Monday, January 22, 2018

Ancient Egypt January 22

New move for Ramses
Statue of Ramses II uncovered in Memphis by Joseph Hekekyan, 1852-1854 (Photo: Jean Pascal Sebah)

The relocation of the colossal statue of the ancient Egyptian Pharaoh Ramses II from Ramses Square in downtown Cairo to the Grand Egyptian Museum (GEM) overlooking the Giza Plateau received worldwide media coverage in 2006.

The red granite statue is to move again at the end of this month, when it starts its last journey to the permanent display area on the Grand Staircase at the entrance to the GEM. The move will be carried out by the Arab Contractors Company that was responsible for the previous move in 2006.

Egypt From Above Like You’ve Never Seen Before

One way of enjoying Egypt’s heritage and ancient history is to visit tourist attractions, national museums and local cities. But there is always another way of looking at things, that’s why Egyptian Streets brings you a set of photos revealing Egypt’s most fascinating landscapes from an eagle eye perspective.

Restoring Isis Temple

At the border where lush farmland meets arid desert on Luxor’s West Bank is the Early Roman Isis Temple at Deir el-Shelwit. Constructed in the first century, the temple is a fascinating fusion of cultures, a Roman temple dedicated to the cult of the ancient Egyptian goddess Isis, who was worshipped for her ability to heal. Unassuming and unfinished, the small square temple contains four chapels, a central chamber (Naos), an antechamber (Pronaos) and a short staircase leading to a rooftop terrace.

DNA confirms the Two Brothers’ relationship

Using ‘next generation’ DNA sequencing, scientists at the University of Manchester have confirmed a long-held supposition that the famous ‘Two Brothers’ of the Manchester Museum have a shared mother but different fathers – so are, in fact, half-brothers. This is the first in a series of blog posts presenting the DNA results, and discussing the interpretation and display of the Brothers in Manchester.  For more info: DNA solves the mystery of how these mummies were related

Archaeologists Begin Search for Tomb of King Tut's Wife
Credit: Magica/Alamy

Excavations have begun in an area of the Valley of the Kings where the tomb of Tutankhamun's wife may be located, archaeologist Zahi Hawass announced today (Jan. 16).

Archaeologists are digging in a spot called the West Valley, or the Valley of the Monkeys, near the tomb of the pharaoh Ay (reign: 1327 to 1323 B.C.), the successor to King Tut (reign: 1336 to 1327 B.C.). Though a few royal tombs have been found in the West Valley, the bulk of them have turned up in the East Valley of the Valley of the Kings.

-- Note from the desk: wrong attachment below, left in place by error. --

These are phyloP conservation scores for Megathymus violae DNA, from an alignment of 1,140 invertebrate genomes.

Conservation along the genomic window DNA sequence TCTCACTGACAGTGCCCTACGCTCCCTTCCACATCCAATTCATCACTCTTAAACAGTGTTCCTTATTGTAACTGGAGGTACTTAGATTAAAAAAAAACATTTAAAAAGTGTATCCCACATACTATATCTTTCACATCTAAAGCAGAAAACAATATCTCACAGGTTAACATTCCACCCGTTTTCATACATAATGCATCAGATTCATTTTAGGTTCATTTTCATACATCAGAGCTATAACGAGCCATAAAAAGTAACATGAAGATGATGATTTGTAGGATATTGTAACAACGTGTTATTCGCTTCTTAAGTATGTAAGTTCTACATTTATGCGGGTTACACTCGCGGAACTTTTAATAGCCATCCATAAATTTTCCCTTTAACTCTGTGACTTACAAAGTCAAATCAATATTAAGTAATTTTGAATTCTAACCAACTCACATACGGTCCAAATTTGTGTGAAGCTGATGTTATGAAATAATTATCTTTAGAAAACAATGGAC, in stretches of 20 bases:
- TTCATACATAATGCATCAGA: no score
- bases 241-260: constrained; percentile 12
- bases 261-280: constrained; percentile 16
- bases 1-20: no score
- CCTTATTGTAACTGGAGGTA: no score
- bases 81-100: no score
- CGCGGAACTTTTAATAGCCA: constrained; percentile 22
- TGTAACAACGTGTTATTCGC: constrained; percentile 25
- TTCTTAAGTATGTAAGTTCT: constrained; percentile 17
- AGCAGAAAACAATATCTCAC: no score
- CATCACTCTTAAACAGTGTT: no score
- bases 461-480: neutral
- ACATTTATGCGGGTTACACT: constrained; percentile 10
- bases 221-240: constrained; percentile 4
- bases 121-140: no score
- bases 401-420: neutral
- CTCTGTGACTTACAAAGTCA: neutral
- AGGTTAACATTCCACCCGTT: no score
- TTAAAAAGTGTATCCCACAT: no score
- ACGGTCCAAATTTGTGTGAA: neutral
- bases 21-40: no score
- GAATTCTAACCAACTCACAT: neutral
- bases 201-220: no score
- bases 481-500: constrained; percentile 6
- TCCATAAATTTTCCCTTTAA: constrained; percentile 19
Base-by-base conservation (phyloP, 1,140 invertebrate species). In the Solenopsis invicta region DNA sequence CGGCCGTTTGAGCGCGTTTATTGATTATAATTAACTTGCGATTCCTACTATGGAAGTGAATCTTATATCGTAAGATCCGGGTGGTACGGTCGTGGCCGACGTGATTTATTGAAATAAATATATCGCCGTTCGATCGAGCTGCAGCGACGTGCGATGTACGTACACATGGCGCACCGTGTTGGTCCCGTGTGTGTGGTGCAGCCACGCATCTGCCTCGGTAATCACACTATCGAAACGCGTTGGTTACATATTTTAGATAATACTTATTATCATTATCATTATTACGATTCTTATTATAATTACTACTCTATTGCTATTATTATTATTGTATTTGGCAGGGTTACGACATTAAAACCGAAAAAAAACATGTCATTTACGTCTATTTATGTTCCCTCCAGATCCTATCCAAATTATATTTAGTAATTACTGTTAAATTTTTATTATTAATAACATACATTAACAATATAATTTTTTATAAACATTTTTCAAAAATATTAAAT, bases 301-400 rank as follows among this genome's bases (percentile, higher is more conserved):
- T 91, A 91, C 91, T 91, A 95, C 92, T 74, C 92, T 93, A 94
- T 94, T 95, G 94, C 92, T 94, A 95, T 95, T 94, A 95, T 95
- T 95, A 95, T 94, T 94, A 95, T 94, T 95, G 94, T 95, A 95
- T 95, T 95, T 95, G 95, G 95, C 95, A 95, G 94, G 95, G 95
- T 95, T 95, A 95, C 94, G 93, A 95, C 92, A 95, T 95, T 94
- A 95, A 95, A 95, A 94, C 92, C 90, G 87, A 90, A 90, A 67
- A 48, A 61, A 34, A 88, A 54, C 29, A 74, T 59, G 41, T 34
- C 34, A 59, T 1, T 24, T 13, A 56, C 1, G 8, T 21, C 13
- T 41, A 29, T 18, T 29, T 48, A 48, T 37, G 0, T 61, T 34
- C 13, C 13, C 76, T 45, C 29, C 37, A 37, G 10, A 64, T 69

See also Valley of the Monkeys Excavations

Historical door at Giza Pyramids stolen

A theft was carried out at the Giza Pyramids’ cemetery of builders, which was opened for visitors in November for the first time since its discovery in 1990 by Egyptian archaeologist and former Antiquities Minister Zahi Hawass.

How well does Assassin's Creed Origins capture history? We asked an Egyptologist

Egyptologist Jose Manuel Galan fell in love with the Ancient Egyptians by reading the fiction they wrote. Originally written on papyrus 4,000 years ago and translated into English for modern eyes, these stories of ancient deities awoke something inside the professor, leading him down a lifetime of study of the ancient civilisation, - particularly their daily lives, and the events we can piece together from the traces they left behind.

Egypt’s Great Pyramid houses a secret throne
Photo Courtesy of Wikipedia

A REAL-life "Iron Throne" carved from the core of a meteorite could be hidden inside the Great Pyramid, an expert claims.

Professor Giulio Magli of Milan Polytechnic believes the throne of the pharaoh Khufu is concealed in a secret chamber deep within the Ancient Wonder.

Ancient Egyptians are known to have used meteoritic iron in artifacts such as King Tut’s dagger, which was unearthed by British archaeologist Howard Carter in 1922.

Hetepheres I: King Sneferu’s wife and King Khufu’s mother
Photo Courtesy of Wikipedia

Queen Hetepheres was the daughter of the Third Dynasty’s last king, King Huni. She was a legal heir to the throne and carried royal blood. However, her husband, King Sneferu, became the new ruler of Egypt, according to researcher and author Ismail Hamed’s book “Most Celebrated Queen in Ancient Egypt”. With King Snefreu’s declaration as a new king of Egypt, a new ruling dynasty was in place: the Fourth Dynasty.

Picture of the week

Seen here is a practice writing board from the First Intermediate Period. Scribes in training could use boards like these to practice their writing. When done with a text, they could wash off the ink or scrape the board clean and add a thin layer of whitewash to make it like new. This writing board is now in the @metmuseum (28.9.5)